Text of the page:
REM sleep, I don't know as much about, but it's widely believed that it has to do with memory consolidation.

Furthermore, it is said that without sleep, we die faster than without food, and I don't see anyone saying: "We put dead plants and animals in our mouths and no one knows why!"

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Re: 1345: Answers

Postby sotanaht » Sat Mar 22, 2014 7:54 am UTC

Neil_Boekend wrote:That's not a touche. It is more of an agreement.
The fact that we don't know why we sleep doesn't diminish our hunger to know why we sleep. Millions are spent in sleep research.
Hard questions take time to answer. That we still search for those answers is a testament to our hunger. Not a proof of its non-existance.


If humans were defined by their search for answers one would think that the answer to a question plaguing a third of all of our lives would get more than mere millions. Billions? Probably tens of trillions really.

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Re: 1345: Answers

Postby Neil_Boekend » Sat Mar 22, 2014 11:15 am UTC

sotanaht wrote:
Neil_Boekend wrote:That's not a touche. It is more of an agreement.
The fact that we don't know why we sleep doesn't diminish our hunger to know why we sleep. Millions are spent in sleep research.
Hard questions take time to answer. That we still search for those answers is a testament to our hunger. Not a proof of its non-existance.


If humans were defined by their search for answers one would think that the answer to a question plaguing a third of all of our lives would get more than mere millions. Billions? Probably tens of trillions really.

A. There are more questions to answer.
B. Cueball is wrong. Most people do not question, hence the popularity of religion. Most people are uncomfortable with not knowing. Some fill that with searching for the answers, most fill it with not questioning.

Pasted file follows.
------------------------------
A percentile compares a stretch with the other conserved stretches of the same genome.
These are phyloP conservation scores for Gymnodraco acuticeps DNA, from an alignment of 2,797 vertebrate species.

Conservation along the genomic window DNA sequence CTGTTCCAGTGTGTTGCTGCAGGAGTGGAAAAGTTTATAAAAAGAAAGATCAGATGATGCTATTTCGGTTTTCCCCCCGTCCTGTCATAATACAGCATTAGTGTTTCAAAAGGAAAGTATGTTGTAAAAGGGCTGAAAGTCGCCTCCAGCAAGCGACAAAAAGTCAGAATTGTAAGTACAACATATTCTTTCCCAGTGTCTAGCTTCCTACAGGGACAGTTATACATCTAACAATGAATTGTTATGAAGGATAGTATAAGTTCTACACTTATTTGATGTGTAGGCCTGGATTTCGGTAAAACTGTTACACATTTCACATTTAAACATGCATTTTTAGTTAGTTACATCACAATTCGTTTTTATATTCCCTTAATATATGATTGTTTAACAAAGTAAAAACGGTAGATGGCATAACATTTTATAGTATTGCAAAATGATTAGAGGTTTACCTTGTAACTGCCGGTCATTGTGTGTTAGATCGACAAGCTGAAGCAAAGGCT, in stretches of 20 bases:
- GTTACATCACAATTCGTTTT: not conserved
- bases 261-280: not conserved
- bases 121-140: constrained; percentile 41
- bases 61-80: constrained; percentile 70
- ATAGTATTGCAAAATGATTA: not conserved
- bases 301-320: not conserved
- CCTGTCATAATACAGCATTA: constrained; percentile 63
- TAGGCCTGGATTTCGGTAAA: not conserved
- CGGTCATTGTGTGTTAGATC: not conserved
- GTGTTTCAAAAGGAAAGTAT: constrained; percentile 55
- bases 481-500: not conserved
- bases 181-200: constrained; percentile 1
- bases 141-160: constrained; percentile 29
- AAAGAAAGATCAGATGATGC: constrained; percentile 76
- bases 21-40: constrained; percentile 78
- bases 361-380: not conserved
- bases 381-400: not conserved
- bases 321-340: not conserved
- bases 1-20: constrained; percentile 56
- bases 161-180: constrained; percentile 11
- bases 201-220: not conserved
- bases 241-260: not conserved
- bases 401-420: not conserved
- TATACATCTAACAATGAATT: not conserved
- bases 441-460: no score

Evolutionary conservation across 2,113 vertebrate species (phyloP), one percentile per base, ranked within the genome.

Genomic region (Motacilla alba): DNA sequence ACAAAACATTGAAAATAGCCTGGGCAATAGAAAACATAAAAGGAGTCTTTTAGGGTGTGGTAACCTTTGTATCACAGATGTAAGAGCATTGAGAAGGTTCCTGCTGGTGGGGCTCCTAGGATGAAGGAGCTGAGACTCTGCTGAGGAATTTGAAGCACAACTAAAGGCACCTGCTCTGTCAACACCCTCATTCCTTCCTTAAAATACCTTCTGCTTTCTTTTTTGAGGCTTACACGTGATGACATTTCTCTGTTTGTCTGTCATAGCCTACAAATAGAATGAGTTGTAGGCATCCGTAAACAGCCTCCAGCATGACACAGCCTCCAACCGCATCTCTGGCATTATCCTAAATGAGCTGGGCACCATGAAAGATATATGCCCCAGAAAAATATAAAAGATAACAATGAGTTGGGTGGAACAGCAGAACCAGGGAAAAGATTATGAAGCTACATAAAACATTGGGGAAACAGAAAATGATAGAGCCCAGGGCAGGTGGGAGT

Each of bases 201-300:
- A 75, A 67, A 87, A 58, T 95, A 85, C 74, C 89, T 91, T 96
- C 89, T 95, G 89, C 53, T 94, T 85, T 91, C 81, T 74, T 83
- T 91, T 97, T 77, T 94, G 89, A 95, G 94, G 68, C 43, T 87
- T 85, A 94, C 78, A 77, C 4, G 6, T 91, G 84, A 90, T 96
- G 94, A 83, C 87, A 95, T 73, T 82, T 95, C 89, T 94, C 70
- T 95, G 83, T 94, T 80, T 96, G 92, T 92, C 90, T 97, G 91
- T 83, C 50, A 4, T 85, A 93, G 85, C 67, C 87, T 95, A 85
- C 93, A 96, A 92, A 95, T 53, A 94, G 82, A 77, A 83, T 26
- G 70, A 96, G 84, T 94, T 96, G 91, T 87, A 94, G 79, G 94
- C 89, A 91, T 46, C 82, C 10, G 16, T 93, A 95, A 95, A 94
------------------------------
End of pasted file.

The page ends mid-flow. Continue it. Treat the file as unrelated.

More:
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Re: 1345: Answers

Postby Darekun » Sat Mar 22, 2014 10:53 pm UTC

BrianK wrote:We sleep because garbage collection.

http://www.nih.gov/news/health/oct2013/ninds-17.htm

Hunh, with that setup I thought it was going to be the neural net thing…

cellocgw wrote:It's a raptor-or-egg problem, though. Maybe GC happens while we sleep because there's nothing better to do, but we sleep because it's dark out and our ancient ancestors didn't have television sets in their bedrooms. :)

Well, there's two very different questions inside "why do we sleep"; there's why we started sleeping, and why sleeping is so important to keep doing. The first may easily have such prosaic answers… but brained species that must "work hard" in order to sleep, do so. Species that don't have the kind of downtime we have daily, and whose ancestors haven't for millions of years, still waste opportunity sleeping; dolphins use "differential sleep" because they require activity even while sleeping, and albatrosses may do the same thing; species with no reasonable circadian clock(think deep ocean) will nevertheless have some kind of clock for sleep, often with a bunch of unrelated downtime; etc. Most of the easy explanations break down when you consider other species with brains.

Personally, I'd bet on the neural net thing; damping weak connections to avoid the crazy can't be done while taking in data. (Basically, new data starts weak.) Of course, that would mean bad things for technological neural nets, so we may solve it some day :J

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Re: 1345: "Answers"

Postby PinkShinyRose » Sat Mar 22, 2014 11:42 pm UTC

Do animals need a ganglion to sleep? Do jellyfish sleep? Maybe it's just easier to detect in concentrated clusters of neurons.

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Re: 1345: "Answers"

Postby Mikeski » Sat Mar 22, 2014 11:59 pm UTC

PinkShinyRose wrote:Do animals need a ganglion to sleep? Do jellyfish sleep?

If so, do the teenage male ones dream about starring in anime?

Spoiler:
If you were expecting a hentai joke, then that's what this was.